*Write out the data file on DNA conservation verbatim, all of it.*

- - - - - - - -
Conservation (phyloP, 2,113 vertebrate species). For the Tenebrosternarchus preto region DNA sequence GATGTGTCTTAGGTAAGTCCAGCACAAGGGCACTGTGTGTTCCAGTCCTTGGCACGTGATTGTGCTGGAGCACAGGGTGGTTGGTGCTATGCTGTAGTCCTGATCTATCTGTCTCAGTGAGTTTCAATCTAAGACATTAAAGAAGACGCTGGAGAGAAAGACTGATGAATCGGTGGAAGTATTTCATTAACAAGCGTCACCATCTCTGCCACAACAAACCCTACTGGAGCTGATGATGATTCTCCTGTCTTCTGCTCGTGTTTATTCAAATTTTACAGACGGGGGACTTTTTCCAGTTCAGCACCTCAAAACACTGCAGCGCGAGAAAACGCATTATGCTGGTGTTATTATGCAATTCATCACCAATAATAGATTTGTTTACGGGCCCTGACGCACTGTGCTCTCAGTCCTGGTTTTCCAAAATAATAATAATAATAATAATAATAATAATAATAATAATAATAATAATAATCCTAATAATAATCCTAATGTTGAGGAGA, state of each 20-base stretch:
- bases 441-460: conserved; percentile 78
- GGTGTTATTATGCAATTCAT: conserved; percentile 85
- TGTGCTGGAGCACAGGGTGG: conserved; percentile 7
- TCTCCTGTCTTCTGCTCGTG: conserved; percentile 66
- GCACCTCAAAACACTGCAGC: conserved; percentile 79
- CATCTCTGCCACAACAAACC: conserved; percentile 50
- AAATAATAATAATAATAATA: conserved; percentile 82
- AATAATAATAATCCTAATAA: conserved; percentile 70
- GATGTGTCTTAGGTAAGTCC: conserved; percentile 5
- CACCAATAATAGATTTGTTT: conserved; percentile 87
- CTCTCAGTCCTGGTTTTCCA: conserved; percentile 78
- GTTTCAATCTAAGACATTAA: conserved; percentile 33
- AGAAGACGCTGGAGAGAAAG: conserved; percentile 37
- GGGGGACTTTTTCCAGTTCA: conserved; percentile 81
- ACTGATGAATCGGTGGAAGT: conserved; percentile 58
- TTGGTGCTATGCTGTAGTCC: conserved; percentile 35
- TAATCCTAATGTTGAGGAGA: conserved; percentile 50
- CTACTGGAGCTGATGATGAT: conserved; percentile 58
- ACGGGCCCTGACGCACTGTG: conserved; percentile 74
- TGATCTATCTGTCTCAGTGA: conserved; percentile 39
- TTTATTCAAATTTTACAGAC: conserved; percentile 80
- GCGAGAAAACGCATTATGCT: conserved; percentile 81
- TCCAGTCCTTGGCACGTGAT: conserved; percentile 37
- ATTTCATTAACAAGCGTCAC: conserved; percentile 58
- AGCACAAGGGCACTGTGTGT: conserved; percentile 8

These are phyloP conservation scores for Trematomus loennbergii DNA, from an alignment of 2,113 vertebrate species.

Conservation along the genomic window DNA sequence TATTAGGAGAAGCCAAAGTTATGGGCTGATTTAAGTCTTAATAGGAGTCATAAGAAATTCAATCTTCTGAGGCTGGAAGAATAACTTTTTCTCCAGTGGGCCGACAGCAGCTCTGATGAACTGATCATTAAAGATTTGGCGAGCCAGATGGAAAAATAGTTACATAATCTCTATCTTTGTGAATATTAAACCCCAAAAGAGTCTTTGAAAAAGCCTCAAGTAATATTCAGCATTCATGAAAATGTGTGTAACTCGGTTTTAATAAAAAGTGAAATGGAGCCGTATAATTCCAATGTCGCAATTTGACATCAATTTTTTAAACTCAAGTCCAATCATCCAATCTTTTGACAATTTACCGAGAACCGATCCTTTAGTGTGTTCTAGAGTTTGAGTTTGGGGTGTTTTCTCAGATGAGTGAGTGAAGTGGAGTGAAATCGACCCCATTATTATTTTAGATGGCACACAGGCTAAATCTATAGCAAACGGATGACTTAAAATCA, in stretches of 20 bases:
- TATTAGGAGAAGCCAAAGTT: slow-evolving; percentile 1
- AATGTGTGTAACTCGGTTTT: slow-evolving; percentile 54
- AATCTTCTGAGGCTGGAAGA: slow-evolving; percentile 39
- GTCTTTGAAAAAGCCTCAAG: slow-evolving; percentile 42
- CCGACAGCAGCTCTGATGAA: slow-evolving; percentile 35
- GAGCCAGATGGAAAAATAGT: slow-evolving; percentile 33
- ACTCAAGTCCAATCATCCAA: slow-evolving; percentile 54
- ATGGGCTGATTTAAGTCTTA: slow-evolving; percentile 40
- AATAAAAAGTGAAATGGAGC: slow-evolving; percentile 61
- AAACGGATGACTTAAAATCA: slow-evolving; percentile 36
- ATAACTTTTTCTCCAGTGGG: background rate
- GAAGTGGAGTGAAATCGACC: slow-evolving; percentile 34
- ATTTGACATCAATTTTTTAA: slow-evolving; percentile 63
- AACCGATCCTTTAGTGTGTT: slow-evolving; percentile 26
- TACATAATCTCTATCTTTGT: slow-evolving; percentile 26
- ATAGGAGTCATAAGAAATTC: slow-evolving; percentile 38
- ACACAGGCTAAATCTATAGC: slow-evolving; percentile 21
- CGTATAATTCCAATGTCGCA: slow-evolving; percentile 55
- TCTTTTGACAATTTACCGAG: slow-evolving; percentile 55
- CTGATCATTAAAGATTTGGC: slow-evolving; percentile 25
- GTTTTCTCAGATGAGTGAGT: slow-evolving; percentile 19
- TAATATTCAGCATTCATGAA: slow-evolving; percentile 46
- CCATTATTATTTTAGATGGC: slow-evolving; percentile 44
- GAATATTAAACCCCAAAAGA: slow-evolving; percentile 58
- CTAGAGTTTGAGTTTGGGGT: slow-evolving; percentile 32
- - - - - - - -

Conservation (phyloP, 2,113 vertebrate species). For the Tenebrosternarchus preto region DNA sequence GATGTGTCTTAGGTAAGTCCAGCACAAGGGCACTGTGTGTTCCAGTCCTTGGCACGTGATTGTGCTGGAGCACAGGGTGGTTGGTGCTATGCTGTAGTCCTGATCTATCTGTCTCAGTGAGTTTCAATCTAAGACATTAAAGAAGACGCTGGAGAGAAAGACTGATGAATCGGTGGAAGTATTTCATTAACAAGCGTCACCATCTCTGCCACAACAAACCCTACTGGAGCTGATGATGATTCTCCTGTCTTCTGCTCGTGTTTATTCAAATTTTACAGACGGGGGACTTTTTCCAGTTCAGCACCTCAAAACACTGCAGCGCGAGAAAACGCATTATGCTGGTGTTATTATGCAATTCATCACCAATAATAGATTTGTTTACGGGCCCTGACGCACTGTGCTCTCAGTCCTGGTTTTCCAAAATAATAATAATAATAATAATAATAATAATAATAATAATAATAATAATAATCCTAATAATAATCCTAATGTTGAGGAGA, state of each 20-base stretch:
- bases 441-460: conserved; percentile 78
- GGTGTTATTATGCAATTCAT: conserved; percentile 85
- TGTGCTGGAGCACAGGGTGG: conserved; percentile 7
- TCTCCTGTCTTCTGCTCGTG: conserved; percentile 66
- GCACCTCAAAACACTGCAGC: conserved; percentile 79
- CATCTCTGCCACAACAAACC: conserved; percentile 50
- AAATAATAATAATAATAATA: conserved; percentile 82
- AATAATAATAATCCTAATAA: conserved; percentile 70
- GATGTGTCTTAGGTAAGTCC: conserved; percentile 5
- CACCAATAATAGATTTGTTT: conserved; percentile 87
- CTCTCAGTCCTGGTTTTCCA: conserved; percentile 78
- GTTTCAATCTAAGACATTAA: conserved; percentile 33
- AGAAGACGCTGGAGAGAAAG: conserved; percentile 37
- GGGGGACTTTTTCCAGTTCA: conserved; percentile 81
- ACTGATGAATCGGTGGAAGT: conserved; percentile 58
- TTGGTGCTATGCTGTAGTCC: conserved; percentile 35
- TAATCCTAATGTTGAGGAGA: conserved; percentile 50
- CTACTGGAGCTGATGATGAT: conserved; percentile 58
- ACGGGCCCTGACGCACTGTG: conserved; percentile 74
- TGATCTATCTGTCTCAGTGA: conserved; percentile 39
- TTTATTCAAATTTTACAGAC: conserved; percentile 80
- GCGAGAAAACGCATTATGCT: conserved; percentile 81
- TCCAGTCCTTGGCACGTGAT: conserved; percentile 37
- ATTTCATTAACAAGCGTCAC: conserved; percentile 58
- AGCACAAGGGCACTGTGTGT: conserved; percentile 8

These are phyloP conservation scores for Trematomus loennbergii DNA, from an alignment of 2,113 vertebrate species.

Conservation along the genomic window DNA sequence TATTAGGAGAAGCCAAAGTTATGGGCTGATTTAAGTCTTAATAGGAGTCATAAGAAATTCAATCTTCTGAGGCTGGAAGAATAACTTTTTCTCCAGTGGGCCGACAGCAGCTCTGATGAACTGATCATTAAAGATTTGGCGAGCCAGATGGAAAAATAGTTACATAATCTCTATCTTTGTGAATATTAAACCCCAAAAGAGTCTTTGAAAAAGCCTCAAGTAATATTCAGCATTCATGAAAATGTGTGTAACTCGGTTTTAATAAAAAGTGAAATGGAGCCGTATAATTCCAATGTCGCAATTTGACATCAATTTTTTAAACTCAAGTCCAATCATCCAATCTTTTGACAATTTACCGAGAACCGATCCTTTAGTGTGTTCTAGAGTTTGAGTTTGGGGTGTTTTCTCAGATGAGTGAGTGAAGTGGAGTGAAATCGACCCCATTATTATTTTAGATGGCACACAGGCTAAATCTATAGCAAACGGATGACTTAAAATCA, in stretches of 20 bases:
- TATTAGGAGAAGCCAAAGTT: slow-evolving; percentile 1
- AATGTGTGTAACTCGGTTTT: slow-evolving; percentile 54
- AATCTTCTGAGGCTGGAAGA: slow-evolving; percentile 39
- GTCTTTGAAAAAGCCTCAAG: slow-evolving; percentile 42
- CCGACAGCAGCTCTGATGAA: slow-evolving; percentile 35
- GAGCCAGATGGAAAAATAGT: slow-evolving; percentile 33
- ACTCAAGTCCAATCATCCAA: slow-evolving; percentile 54
- ATGGGCTGATTTAAGTCTTA: slow-evolving; percentile 40
- AATAAAAAGTGAAATGGAGC: slow-evolving; percentile 61
- AAACGGATGACTTAAAATCA: slow-evolving; percentile 36
- ATAACTTTTTCTCCAGTGGG: background rate
- GAAGTGGAGTGAAATCGACC: slow-evolving; percentile 34
- ATTTGACATCAATTTTTTAA: slow-evolving; percentile 63
- AACCGATCCTTTAGTGTGTT: slow-evolving; percentile 26
- TACATAATCTCTATCTTTGT: slow-evolving; percentile 26
- ATAGGAGTCATAAGAAATTC: slow-evolving; percentile 38
- ACACAGGCTAAATCTATAGC: slow-evolving; percentile 21
- CGTATAATTCCAATGTCGCA: slow-evolving; percentile 55
- TCTTTTGACAATTTACCGAG: slow-evolving; percentile 55
- CTGATCATTAAAGATTTGGC: slow-evolving; percentile 25
- GTTTTCTCAGATGAGTGAGT: slow-evolving; percentile 19
- TAATATTCAGCATTCATGAA: slow-evolving; percentile 46
- CCATTATTATTTTAGATGGC: slow-evolving; percentile 44
- GAATATTAAACCCCAAAAGA: slow-evolving; percentile 58
- CTAGAGTTTGAGTTTGGGGT: slow-evolving; percentile 32